Please Note: This article is written for users of the following Microsoft Excel versions: 97, 2000, 2002, and 2003. If you are using a later version (Excel 2007 or later), this tip may not work for you. For a version of this tip written specifically for later versions of Excel, click here: Special Characters In Hyperlinks.

Special Characters In Hyperlinks

by Allen Wyatt
(last updated February 8, 2014)

3

As you learn in other issues of ExcelTips, Excel allows you to create hyperlinks to other Excel workbooks. If you create a workbook that uses the pound sign (#) in the file name, Excel has no problem with that. It will have a problem, however, if you try to create a hyperlink that references that workbook.

The reason for this is because the pound sign is a valid character for a file name, but it is not a valid character for use in a hyperlink. Since hyperlinks are closely related to URLs, you may think that replacing the pound sign with its hexadecimal equivalent (%23) in the hyperlink might do the trick. For instance, you might use the name My%23File.xls in the hyperlink instead of My#File.xls. This potential solution won't work, however. Excel still complains that it cannot find the file when you click on the hyperlink.

According to Microsoft sources, there are only two potential solutions. The first is to rename the target workbook so it doesn't include the pound sign in the file name. If this is not possible, then the second solution is to create a hyperlink by pasting instead of by using the Insert Hyperlink command. Follow these steps:

  1. Open the workbook in which you want the hyperlink.
  2. Open the target workbook.
  3. In the target workbook, select the cell or range of cells you want selected when the hyperlink is clicked.
  4. Press Ctrl+C to copy the cell or range of cells to the Clipboard.
  5. Activate the workbook in which you want the hyperlink.
  6. Select the cell where you want the hyperlink to appear.
  7. Choose Paste As Hyperlink from the Edit menu.

Your hyperlink appears, complete with the pound sign, and it will work.

ExcelTips is your source for cost-effective Microsoft Excel training. This tip (2004) applies to Microsoft Excel 97, 2000, 2002, and 2003. You can find a version of this tip for the ribbon interface of Excel (Excel 2007 and later) here: Special Characters In Hyperlinks.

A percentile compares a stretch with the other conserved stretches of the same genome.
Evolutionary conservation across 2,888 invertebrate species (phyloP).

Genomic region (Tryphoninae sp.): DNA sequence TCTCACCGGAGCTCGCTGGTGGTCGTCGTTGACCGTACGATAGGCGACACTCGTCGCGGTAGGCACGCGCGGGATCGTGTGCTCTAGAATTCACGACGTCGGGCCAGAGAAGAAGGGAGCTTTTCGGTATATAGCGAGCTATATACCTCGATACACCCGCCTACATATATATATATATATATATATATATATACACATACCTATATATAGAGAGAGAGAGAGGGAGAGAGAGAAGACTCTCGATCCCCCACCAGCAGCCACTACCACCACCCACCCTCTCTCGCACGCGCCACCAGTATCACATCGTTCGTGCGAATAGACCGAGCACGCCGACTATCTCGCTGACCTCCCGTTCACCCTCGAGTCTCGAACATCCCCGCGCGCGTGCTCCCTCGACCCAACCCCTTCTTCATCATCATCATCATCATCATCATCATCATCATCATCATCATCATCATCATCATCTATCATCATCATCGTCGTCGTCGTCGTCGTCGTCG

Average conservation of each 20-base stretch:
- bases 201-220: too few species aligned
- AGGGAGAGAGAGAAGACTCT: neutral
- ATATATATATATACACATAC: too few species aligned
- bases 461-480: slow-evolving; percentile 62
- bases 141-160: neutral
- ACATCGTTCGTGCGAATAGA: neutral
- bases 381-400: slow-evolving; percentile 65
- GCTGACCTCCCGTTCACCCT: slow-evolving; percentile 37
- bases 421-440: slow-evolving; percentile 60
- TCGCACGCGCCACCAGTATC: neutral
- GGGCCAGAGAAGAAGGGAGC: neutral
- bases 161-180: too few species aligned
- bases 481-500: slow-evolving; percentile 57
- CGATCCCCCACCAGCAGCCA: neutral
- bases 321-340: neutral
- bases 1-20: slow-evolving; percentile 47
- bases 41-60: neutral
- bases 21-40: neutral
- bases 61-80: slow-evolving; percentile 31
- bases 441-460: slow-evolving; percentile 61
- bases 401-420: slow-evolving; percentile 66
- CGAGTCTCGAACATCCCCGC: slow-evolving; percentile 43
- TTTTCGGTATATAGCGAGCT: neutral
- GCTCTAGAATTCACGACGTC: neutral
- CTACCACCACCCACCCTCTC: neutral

Author Bio

Allen Wyatt

With more than 50 non-fiction books and numerous magazine articles to his credit, Allen Wyatt is an internationally recognized author. He  is president of Sharon Parq Associates, a computer and publishing services company. ...

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What is two less than 2?

2015-04-28 01:24:53

Gene

Excel does work with the # sign when it is in the target but not when in the relative link. Extremely buggy behaviour. And don't get me started about folder-path length...

so =hyperlink("\blah#blahmeh","blah") won't work BUT =hyperlink("..meh","blah") will if the excel doc is in a different child folder to meh and even if the target root folder is \blah#blah - Tested
or =hyperlink(".","blah") may work if in same folder - Not Tested

Relative works, absolute does not. I suspect it occurs when excel pastes the string together in the backend wmi processes using win3.1 code.


2015-01-16 09:01:54

Tom Bates

I consider this a bug in Office. The %xx encoding was specifically designed to avoid this kind of issue. MS goofed here; the %23 should work.

This is more of a problem for me because I'm creating links to files other than Excel workbooks. Their "Paste as" workaround doesn't work for other file types.


2014-10-20 18:02:04

jake

Thanks great page!

<a href="http://excel.tips.net/">:)</a>


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